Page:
Here are four ideas you can use today to drive profits to your bottom line.
1. Base fleet purchases primarily on projected holding costs.
Kulp Car Rentals, Gilbertsville, Penn.
Kulp Car Rentals has instituted a policy of making all fleet purchases based primarily on projected holding costs of the vehicle. Our goal is to depreciate the rental fleet at the rate of one percent per month, and still sell the vehicles at a gain. In 2010 the actual monthly cost of depreciation on the 341 fleet vehicles we sold was .87 percent.
Before a vehicle is purchased for the fleet, we determine that vehicle's MMR (Manheim Market Report) value for one-, two- and three-year-old models. This is used to determine the estimated residual value of the vehicle. Based upon the current acquisition cost and estimated residual value, we will purchase the vehicle if it meets our 5-percent per-month budget.
In order to maintain this depreciation rate, we purchase based upon vehicle availability and market conditions. In Nov. and Dec. 2010 and Jan. 2011 we bought more than 200 vehicles because the cars were available at the right price, not because we thought we needed that many for rental.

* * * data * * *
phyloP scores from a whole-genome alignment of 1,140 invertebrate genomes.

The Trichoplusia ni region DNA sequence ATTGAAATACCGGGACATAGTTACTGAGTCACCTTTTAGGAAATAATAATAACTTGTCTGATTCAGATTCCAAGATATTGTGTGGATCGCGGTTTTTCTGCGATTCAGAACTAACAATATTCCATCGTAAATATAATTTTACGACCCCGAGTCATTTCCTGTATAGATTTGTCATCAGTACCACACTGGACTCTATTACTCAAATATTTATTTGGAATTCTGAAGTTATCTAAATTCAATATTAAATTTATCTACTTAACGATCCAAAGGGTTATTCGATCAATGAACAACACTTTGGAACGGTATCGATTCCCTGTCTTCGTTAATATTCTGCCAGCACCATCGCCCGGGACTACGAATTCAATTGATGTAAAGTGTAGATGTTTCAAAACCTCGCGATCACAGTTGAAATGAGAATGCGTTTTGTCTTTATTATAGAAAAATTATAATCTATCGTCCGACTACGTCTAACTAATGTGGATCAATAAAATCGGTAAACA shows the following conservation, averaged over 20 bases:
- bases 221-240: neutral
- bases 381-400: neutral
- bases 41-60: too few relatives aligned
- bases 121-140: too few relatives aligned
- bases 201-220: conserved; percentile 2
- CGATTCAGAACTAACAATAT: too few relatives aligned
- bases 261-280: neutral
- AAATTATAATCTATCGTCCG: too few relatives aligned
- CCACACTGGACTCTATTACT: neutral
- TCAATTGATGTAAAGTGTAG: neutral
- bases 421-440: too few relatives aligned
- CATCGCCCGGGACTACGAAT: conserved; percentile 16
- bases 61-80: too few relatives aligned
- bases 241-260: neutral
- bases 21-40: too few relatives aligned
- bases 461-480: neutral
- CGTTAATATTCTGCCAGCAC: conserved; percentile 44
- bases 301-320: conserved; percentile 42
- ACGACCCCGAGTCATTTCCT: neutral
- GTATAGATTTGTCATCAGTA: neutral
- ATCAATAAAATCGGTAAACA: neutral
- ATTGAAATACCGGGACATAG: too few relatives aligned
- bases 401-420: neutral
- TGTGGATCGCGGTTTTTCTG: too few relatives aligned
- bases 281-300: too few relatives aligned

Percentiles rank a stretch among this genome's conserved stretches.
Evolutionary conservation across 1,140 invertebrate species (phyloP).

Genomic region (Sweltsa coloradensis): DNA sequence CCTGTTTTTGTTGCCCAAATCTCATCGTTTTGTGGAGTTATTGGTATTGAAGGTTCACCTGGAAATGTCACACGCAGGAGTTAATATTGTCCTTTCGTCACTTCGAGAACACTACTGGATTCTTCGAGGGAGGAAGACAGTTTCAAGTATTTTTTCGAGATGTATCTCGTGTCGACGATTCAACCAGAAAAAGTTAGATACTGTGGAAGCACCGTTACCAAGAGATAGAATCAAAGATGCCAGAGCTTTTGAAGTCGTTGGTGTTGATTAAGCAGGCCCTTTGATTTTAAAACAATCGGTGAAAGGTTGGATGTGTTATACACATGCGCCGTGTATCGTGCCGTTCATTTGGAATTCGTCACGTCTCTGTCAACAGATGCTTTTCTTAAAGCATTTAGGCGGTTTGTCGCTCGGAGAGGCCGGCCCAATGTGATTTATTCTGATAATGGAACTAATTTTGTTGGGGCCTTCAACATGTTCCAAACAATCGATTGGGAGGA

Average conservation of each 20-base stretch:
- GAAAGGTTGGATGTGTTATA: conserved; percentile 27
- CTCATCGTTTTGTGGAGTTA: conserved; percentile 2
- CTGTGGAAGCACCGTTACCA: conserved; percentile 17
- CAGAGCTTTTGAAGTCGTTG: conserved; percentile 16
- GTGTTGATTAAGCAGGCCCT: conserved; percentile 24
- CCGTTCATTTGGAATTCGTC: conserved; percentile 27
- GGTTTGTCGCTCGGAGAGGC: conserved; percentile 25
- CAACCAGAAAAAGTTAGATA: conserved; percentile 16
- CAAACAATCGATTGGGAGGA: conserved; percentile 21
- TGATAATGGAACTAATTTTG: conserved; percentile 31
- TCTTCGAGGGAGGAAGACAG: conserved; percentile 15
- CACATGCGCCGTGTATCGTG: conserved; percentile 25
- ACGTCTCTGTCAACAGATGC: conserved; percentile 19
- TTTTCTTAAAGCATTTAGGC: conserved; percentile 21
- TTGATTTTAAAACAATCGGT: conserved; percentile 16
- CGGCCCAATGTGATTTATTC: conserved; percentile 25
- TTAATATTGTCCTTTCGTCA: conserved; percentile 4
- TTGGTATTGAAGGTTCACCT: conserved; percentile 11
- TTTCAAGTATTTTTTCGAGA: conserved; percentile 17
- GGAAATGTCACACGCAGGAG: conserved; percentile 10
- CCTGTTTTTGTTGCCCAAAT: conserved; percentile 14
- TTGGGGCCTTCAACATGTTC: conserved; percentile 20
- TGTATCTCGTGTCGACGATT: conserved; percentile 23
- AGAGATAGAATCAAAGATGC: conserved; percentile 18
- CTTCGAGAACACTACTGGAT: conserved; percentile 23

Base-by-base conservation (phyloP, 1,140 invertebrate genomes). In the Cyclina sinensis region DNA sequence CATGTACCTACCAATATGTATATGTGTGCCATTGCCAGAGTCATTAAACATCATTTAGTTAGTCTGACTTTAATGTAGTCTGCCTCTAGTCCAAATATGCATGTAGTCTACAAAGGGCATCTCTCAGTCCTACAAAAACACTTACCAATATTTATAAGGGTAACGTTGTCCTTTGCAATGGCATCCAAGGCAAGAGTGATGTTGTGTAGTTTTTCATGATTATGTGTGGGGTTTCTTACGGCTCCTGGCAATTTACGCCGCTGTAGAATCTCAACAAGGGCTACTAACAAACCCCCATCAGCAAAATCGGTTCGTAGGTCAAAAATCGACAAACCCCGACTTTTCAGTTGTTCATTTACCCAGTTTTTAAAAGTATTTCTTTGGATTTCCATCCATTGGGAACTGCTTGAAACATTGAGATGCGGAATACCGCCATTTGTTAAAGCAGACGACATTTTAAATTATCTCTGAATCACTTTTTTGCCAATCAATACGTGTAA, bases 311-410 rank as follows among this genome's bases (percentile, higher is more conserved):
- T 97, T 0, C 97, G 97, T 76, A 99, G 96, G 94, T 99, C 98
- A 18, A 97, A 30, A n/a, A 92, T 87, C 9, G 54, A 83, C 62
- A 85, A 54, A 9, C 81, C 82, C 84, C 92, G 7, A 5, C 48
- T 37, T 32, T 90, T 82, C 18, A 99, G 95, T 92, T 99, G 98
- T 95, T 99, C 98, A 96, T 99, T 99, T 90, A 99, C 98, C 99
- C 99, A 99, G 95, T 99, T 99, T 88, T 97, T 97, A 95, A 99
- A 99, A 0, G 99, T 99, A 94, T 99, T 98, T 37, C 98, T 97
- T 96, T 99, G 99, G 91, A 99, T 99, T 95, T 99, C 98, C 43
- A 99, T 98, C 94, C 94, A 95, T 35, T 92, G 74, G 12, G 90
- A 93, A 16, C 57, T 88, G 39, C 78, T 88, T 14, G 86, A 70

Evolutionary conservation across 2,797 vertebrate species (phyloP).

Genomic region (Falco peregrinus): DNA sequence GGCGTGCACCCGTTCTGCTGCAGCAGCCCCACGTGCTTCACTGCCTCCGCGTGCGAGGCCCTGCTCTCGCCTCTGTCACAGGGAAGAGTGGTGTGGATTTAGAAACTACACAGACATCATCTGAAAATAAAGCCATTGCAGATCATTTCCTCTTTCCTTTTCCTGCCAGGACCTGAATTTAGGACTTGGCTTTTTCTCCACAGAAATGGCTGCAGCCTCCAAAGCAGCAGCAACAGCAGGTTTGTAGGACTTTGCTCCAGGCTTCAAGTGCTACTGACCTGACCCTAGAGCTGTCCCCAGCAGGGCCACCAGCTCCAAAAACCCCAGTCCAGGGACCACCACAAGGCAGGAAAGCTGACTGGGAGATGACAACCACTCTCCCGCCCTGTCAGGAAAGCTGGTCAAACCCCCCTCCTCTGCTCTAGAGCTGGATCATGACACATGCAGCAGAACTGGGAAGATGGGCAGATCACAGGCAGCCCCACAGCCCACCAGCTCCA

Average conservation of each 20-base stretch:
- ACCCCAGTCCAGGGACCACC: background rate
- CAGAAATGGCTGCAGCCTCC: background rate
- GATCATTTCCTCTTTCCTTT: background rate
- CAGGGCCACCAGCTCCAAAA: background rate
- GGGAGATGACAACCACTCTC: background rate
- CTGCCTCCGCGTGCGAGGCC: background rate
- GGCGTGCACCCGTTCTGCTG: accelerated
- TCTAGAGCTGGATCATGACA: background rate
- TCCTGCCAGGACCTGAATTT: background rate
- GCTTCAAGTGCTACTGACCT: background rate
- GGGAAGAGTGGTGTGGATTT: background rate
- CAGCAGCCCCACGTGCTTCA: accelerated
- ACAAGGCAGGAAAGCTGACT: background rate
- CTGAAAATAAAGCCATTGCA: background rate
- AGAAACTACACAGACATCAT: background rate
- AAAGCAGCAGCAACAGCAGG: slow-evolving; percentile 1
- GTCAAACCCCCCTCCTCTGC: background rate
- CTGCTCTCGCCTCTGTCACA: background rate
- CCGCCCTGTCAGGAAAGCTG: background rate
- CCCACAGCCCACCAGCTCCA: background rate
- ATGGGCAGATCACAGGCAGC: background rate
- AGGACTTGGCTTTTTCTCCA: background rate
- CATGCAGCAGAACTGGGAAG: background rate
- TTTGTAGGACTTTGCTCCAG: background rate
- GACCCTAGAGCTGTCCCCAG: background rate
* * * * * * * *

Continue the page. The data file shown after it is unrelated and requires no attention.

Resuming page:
Since the summer of 2008, we have also sold off all of our larger SUVs and bought only fuel-efficient fleet vehicles. We believe that gas prices will again climb to rates that will significantly impact the value of larger, less fuel-efficient vehicles. Although we could have rented these vehicles at a higher rate than our current fleet vehicles, we did not purchase them because of our estimate of their residual value.
In summary, the driving factor in fleet purchase decisions is not the vehicle's rental rate, or the type of vehicle to rent-it is whether the acquisition cost will allow us to keep the depreciation cost within our budget.
2. Get "free" money for training.
Verc Car Rental, Southeastern Mass.
For the last 10 years, we have received more than $100,000 in training from three separate grants from our state's (Massachusetts) Workforce Training Fund. The training was for selling extras, computer training, supervision techniques, customer service and operations management.
Grant funds were matched, dollar for dollar, with company money, either cash or in kind.
Our match was met by paying employees while they trained. The company chose a different trainer for each type of training.
Training can be spread over two years, minimizing disruptions during busy season. The Training Fund comes from every company's unemployment tax contribution. If you are going to have to pay it, you might as well get something back!
Most states have the same or similar training grants available.